T: Did you see this yet, John?
J: I did. It’s a really good idea; the state of Alaska has agreed to pay catastrophic claims, and therefore the main insurance carrier in Alaska changed their planned rate increase from 42 percent to 7 percent. Other states are looking at doing that as well.
Having the state – or the feds – as a backstop for catastrophic claims could go a long way towards calming the markets and dramatically reducing rate increases.
T: So Alaska is putting air bags in the system, so to speak?
J: Basically. Since Alaska is a relatively small state, just a few catastrophic claims could break the system. Having the state act as the “air bag” and pick up catastrophic claims, say over $100,000, would make it much easier for the carrier to make money – or at least not lose money – on exchange policies.
T: Has anyone from the GOP’s national leadership said anything about it yet?
J: I haven’t heard anything. I think that GOP moderates – the ones who didn’t promise to by God repeal everything Obama ever signed – would probably embrace it. It’s a realistic fix for one of Obamacare’s obvious system bugs.
T: Do you think the Alaska model can work elsewhere?
J: I think that it can. Other states are looking at it and trying to get the federal government involved, trying to get the feds to act as the air bag.
Insurance carriers love certainty. If they knew for sure that their losses on any one claim would be capped, they would feel better about offering exchange plans.
T: Will the federal GOP wonks appreciate a plan that works, or see it as a political setback, effectively ending their drive to repeal Obamacare?
J: There are a good many moderate Republicans – particularly in the Senate – who realize that kicking 24 million people off their insurance is just bad optics, not to mention bad politics. If they get their way, a properly crafted Alaska plan could pass Congress.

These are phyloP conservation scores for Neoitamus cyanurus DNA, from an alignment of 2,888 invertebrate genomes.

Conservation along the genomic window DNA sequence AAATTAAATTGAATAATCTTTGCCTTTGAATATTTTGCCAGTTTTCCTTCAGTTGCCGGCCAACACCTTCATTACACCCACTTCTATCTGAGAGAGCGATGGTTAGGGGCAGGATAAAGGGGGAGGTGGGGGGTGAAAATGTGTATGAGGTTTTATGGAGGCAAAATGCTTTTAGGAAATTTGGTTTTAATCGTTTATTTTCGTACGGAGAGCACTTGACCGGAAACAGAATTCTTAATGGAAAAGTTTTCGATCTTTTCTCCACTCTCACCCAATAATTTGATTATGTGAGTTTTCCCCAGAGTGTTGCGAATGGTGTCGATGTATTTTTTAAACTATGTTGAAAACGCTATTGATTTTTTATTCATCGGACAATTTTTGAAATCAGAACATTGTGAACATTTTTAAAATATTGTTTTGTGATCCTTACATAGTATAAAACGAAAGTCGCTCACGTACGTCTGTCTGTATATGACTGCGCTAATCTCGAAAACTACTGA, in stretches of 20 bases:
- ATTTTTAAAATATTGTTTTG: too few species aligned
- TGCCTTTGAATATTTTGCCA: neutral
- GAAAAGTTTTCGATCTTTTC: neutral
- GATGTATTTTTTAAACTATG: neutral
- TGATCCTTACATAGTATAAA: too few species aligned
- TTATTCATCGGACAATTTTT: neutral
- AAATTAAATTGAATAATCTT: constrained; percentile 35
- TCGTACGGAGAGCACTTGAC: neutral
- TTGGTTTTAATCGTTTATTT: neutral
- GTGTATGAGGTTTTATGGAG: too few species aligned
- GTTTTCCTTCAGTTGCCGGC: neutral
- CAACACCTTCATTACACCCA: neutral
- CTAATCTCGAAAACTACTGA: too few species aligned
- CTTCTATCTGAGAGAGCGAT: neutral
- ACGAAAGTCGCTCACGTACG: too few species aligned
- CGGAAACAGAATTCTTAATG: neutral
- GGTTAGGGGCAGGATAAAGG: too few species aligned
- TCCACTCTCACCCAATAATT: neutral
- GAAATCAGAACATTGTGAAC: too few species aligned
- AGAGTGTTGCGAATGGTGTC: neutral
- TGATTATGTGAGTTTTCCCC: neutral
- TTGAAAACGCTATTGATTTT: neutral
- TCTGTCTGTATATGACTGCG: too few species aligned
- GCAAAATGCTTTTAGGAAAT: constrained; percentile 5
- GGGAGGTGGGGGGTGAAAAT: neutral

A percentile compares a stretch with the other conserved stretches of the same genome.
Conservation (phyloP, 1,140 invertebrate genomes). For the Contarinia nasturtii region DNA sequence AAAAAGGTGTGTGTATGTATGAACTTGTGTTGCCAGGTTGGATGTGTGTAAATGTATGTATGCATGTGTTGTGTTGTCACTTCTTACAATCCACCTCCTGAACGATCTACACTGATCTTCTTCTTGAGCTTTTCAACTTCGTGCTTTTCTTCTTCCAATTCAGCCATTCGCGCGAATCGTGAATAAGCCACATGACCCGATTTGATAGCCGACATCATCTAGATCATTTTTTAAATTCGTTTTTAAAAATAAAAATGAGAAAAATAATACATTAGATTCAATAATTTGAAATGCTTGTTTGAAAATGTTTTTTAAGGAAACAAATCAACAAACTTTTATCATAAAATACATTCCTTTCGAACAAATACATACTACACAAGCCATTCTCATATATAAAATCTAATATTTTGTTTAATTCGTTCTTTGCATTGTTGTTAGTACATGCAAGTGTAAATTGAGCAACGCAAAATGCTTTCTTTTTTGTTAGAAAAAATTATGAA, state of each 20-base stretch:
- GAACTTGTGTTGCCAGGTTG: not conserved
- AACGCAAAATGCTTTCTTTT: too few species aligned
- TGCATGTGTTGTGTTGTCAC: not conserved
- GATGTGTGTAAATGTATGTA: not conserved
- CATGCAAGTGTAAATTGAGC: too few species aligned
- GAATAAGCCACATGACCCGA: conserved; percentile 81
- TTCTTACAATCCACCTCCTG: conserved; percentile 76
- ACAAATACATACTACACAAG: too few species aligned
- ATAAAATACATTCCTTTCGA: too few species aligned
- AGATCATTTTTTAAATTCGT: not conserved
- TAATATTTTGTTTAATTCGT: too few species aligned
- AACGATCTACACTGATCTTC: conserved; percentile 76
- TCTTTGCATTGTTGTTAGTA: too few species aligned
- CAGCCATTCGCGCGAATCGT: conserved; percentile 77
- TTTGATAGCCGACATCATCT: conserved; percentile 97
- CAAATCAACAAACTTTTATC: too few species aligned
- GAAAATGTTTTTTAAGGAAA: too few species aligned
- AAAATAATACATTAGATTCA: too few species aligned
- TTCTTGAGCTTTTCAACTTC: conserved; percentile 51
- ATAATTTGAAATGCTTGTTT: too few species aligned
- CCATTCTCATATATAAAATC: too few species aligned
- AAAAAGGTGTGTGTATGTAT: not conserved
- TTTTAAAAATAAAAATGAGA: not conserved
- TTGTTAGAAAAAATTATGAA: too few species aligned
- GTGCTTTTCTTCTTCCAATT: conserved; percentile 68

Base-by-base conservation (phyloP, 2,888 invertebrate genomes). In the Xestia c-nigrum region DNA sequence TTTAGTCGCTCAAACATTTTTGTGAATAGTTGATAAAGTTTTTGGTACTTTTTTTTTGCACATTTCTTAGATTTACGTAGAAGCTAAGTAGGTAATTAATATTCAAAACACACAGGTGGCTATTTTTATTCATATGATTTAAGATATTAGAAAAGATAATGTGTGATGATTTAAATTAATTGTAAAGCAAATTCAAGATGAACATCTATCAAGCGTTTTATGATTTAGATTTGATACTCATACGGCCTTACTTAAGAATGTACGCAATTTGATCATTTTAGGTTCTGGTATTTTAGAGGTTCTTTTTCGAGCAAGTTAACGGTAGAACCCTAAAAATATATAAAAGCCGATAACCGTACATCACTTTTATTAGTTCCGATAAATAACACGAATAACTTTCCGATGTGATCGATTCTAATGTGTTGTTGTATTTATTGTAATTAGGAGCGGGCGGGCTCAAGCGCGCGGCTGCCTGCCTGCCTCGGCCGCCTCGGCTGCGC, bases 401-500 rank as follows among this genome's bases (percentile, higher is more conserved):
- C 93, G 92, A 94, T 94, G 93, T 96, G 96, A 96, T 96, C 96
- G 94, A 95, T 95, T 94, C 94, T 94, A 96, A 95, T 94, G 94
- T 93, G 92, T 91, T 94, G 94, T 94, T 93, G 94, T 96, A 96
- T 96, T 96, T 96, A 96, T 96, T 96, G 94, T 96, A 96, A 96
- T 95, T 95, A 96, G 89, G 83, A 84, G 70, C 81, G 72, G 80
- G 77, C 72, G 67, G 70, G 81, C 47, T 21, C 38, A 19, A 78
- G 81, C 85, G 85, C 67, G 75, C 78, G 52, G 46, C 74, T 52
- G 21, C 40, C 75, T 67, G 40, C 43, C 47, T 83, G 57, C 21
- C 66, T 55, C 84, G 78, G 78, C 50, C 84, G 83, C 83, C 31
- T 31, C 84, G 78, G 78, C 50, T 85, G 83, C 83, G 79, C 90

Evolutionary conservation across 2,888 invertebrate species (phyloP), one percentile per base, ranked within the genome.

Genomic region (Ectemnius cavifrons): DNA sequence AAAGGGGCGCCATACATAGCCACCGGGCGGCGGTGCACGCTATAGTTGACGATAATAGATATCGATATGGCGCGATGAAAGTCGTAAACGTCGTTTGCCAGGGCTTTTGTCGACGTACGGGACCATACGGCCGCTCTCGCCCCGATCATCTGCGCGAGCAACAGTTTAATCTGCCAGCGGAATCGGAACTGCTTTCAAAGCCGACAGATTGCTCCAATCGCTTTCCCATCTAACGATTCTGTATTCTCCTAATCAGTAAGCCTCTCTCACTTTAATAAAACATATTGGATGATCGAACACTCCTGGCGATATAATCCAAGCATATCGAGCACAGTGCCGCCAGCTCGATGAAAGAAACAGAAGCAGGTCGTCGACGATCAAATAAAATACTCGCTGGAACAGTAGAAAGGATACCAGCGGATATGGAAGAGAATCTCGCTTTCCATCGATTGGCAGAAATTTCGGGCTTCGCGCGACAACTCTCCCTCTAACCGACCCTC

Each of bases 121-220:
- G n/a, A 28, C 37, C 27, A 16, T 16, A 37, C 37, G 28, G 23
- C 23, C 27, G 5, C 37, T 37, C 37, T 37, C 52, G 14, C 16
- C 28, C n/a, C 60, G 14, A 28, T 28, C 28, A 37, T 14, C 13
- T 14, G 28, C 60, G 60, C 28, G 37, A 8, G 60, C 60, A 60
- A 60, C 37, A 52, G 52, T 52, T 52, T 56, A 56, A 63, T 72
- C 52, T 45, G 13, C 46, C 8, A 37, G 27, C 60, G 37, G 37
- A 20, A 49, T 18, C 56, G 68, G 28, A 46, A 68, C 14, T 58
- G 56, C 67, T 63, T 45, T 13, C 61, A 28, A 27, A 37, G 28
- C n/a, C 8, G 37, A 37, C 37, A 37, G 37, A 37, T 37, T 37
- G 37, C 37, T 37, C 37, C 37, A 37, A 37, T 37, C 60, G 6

Whether Trump would sign it, I don’t know. It would probably depend on who talked to him last.
T: So Foghorn Leghorn will get on board. What about Yosemite Sam?
J: Well, the Tea Party Republicans will certainly look at it as a nonstarter, given that they’ve nailed their flag to beating Obamacare to death with an iron bar and roasting its rotting corpse over a fire on the Fourth of July.
T: If the general public polls in favor of the Alaska plan, at what point will the Yosemite Sams be forced to throw up their hands and accept it? Are they so at war with the Beltway that they’ll go down with the repeal ship, or will they find a way to cut their losses?
J: I think there are probably 20-30 hardcore Tea Partiers in the House who won’t be able to go back to their ruby-red districts if they vote for anything short of full repeal. The larger mass of House Republicans are sensitive to the political winds, though. If the Alaska fix gains traction in their home districts, they’ll fall in line.
They’ll drag the Sams along with them – by their hair if they have to.
T: How will the Alaska plan, if enacted at the federal level, affect a potential move towards single-payer healthcare? Is it grease, or gum?
J: I’ve always considered Obamacare to be a step on the road to single-payer. Stabilizing the ACA for the short- to intermediate-term would make it easier over the long haul to implement a Medicare or VHA expansion.
T: Do you think the current administration will get on board with expansion, or dig their heels in?
J: My money is on a lot of heel-digging. Trump promised to repeal Obamacare and he came out in favor of that fetid swamp of a Ryancare bill, so unless the Obamacare fix is wildly popular I doubt he’ll get on board.
Unless, of course, he can take credit for the fix.
T: The smart people in Congress should be able to convince the president that it was his idea, right? Like Hogan making Klink think everything was his idea.
T: Maybe that’s who Trump needs to be now – Colonel Klink. Does that make us the POWs?
J: Sure – and Trump’s base is Sgt. Schultz.
T: There is always another way to skin a stubborn cat. A little pragmatic truth goes a long way, doesn’t it?
J: It does. A stream of pragmatic truth can knock over walls a firehose full of idealistic truth can’t budge.
T: Jiu Jitzu politics.